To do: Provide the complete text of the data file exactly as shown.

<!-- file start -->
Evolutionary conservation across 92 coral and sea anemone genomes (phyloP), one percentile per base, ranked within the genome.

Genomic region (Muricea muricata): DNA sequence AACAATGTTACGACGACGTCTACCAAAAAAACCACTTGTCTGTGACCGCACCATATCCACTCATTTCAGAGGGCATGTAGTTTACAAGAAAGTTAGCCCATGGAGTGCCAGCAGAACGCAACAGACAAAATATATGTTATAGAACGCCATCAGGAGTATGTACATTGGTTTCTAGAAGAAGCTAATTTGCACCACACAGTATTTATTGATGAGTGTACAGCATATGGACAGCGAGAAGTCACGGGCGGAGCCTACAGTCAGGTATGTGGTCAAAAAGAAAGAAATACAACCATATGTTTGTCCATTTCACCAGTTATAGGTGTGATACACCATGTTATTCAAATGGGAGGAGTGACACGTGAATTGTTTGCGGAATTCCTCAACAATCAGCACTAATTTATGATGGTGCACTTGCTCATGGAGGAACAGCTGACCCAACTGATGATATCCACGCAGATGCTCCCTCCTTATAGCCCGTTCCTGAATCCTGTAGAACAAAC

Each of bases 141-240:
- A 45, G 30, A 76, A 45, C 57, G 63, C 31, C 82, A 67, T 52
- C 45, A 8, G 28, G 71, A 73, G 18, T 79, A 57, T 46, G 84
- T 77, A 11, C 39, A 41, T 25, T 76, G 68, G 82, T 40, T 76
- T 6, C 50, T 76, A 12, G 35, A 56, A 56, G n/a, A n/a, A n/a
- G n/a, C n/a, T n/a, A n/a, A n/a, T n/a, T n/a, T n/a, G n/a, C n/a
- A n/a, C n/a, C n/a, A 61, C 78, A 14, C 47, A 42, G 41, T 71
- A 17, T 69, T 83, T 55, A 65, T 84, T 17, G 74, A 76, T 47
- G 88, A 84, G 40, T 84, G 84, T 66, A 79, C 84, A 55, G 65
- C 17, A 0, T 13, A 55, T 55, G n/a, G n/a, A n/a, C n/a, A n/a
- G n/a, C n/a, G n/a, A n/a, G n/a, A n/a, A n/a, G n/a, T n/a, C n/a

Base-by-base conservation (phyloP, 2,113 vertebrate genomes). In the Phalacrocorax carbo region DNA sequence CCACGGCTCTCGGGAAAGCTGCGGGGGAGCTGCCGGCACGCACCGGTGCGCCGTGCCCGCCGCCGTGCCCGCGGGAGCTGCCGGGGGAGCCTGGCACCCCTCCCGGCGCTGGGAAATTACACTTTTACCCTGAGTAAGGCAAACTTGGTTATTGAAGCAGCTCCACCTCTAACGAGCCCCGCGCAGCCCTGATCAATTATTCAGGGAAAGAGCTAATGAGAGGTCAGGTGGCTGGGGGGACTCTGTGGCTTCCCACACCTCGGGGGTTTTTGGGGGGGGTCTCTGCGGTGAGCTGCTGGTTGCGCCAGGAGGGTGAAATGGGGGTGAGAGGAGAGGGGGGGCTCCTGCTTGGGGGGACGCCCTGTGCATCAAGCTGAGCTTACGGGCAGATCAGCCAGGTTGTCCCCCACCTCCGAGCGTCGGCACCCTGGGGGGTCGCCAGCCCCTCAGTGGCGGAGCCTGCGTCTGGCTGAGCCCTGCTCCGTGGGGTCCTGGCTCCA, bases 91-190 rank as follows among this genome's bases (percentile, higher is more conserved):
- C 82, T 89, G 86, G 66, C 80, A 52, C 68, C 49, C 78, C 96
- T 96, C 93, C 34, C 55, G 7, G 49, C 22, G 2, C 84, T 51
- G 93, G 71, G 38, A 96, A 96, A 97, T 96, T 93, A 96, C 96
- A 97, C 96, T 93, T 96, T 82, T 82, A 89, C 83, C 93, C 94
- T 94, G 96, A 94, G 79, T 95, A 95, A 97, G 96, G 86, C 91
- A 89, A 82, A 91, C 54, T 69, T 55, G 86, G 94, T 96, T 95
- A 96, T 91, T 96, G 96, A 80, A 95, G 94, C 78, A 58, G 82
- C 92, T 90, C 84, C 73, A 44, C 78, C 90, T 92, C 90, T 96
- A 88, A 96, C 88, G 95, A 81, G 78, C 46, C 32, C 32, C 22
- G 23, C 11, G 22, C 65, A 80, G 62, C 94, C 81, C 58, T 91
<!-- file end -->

Evolutionary conservation across 92 coral and sea anemone genomes (phyloP), one percentile per base, ranked within the genome.

Genomic region (Muricea muricata): DNA sequence AACAATGTTACGACGACGTCTACCAAAAAAACCACTTGTCTGTGACCGCACCATATCCACTCATTTCAGAGGGCATGTAGTTTACAAGAAAGTTAGCCCATGGAGTGCCAGCAGAACGCAACAGACAAAATATATGTTATAGAACGCCATCAGGAGTATGTACATTGGTTTCTAGAAGAAGCTAATTTGCACCACACAGTATTTATTGATGAGTGTACAGCATATGGACAGCGAGAAGTCACGGGCGGAGCCTACAGTCAGGTATGTGGTCAAAAAGAAAGAAATACAACCATATGTTTGTCCATTTCACCAGTTATAGGTGTGATACACCATGTTATTCAAATGGGAGGAGTGACACGTGAATTGTTTGCGGAATTCCTCAACAATCAGCACTAATTTATGATGGTGCACTTGCTCATGGAGGAACAGCTGACCCAACTGATGATATCCACGCAGATGCTCCCTCCTTATAGCCCGTTCCTGAATCCTGTAGAACAAAC

Each of bases 141-240:
- A 45, G 30, A 76, A 45, C 57, G 63, C 31, C 82, A 67, T 52
- C 45, A 8, G 28, G 71, A 73, G 18, T 79, A 57, T 46, G 84
- T 77, A 11, C 39, A 41, T 25, T 76, G 68, G 82, T 40, T 76
- T 6, C 50, T 76, A 12, G 35, A 56, A 56, G n/a, A n/a, A n/a
- G n/a, C n/a, T n/a, A n/a, A n/a, T n/a, T n/a, T n/a, G n/a, C n/a
- A n/a, C n/a, C n/a, A 61, C 78, A 14, C 47, A 42, G 41, T 71
- A 17, T 69, T 83, T 55, A 65, T 84, T 17, G 74, A 76, T 47
- G 88, A 84, G 40, T 84, G 84, T 66, A 79, C 84, A 55, G 65
- C 17, A 0, T 13, A 55, T 55, G n/a, G n/a, A n/a, C n/a, A n/a
- G n/a, C n/a, G n/a, A n/a, G n/a, A n/a, A n/a, G n/a, T n/a, C n/a

Base-by-base conservation (phyloP, 2,113 vertebrate genomes). In the Phalacrocorax carbo region DNA sequence CCACGGCTCTCGGGAAAGCTGCGGGGGAGCTGCCGGCACGCACCGGTGCGCCGTGCCCGCCGCCGTGCCCGCGGGAGCTGCCGGGGGAGCCTGGCACCCCTCCCGGCGCTGGGAAATTACACTTTTACCCTGAGTAAGGCAAACTTGGTTATTGAAGCAGCTCCACCTCTAACGAGCCCCGCGCAGCCCTGATCAATTATTCAGGGAAAGAGCTAATGAGAGGTCAGGTGGCTGGGGGGACTCTGTGGCTTCCCACACCTCGGGGGTTTTTGGGGGGGGTCTCTGCGGTGAGCTGCTGGTTGCGCCAGGAGGGTGAAATGGGGGTGAGAGGAGAGGGGGGGCTCCTGCTTGGGGGGACGCCCTGTGCATCAAGCTGAGCTTACGGGCAGATCAGCCAGGTTGTCCCCCACCTCCGAGCGTCGGCACCCTGGGGGGTCGCCAGCCCCTCAGTGGCGGAGCCTGCGTCTGGCTGAGCCCTGCTCCGTGGGGTCCTGGCTCCA, bases 91-190 rank as follows among this genome's bases (percentile, higher is more conserved):
- C 82, T 89, G 86, G 66, C 80, A 52, C 68, C 49, C 78, C 96
- T 96, C 93, C 34, C 55, G 7, G 49, C 22, G 2, C 84, T 51
- G 93, G 71, G 38, A 96, A 96, A 97, T 96, T 93, A 96, C 96
- A 97, C 96, T 93, T 96, T 82, T 82, A 89, C 83, C 93, C 94
- T 94, G 96, A 94, G 79, T 95, A 95, A 97, G 96, G 86, C 91
- A 89, A 82, A 91, C 54, T 69, T 55, G 86, G 94, T 96, T 95
- A 96, T 91, T 96, G 96, A 80, A 95, G 94, C 78, A 58, G 82
- C 92, T 90, C 84, C 73, A 44, C 78, C 90, T 92, C 90, T 96
- A 88, A 96, C 88, G 95, A 81, G 78, C 46, C 32, C 32, C 22
- G 23, C 11, G 22, C 65, A 80, G 62, C 94, C 81, C 58, T 91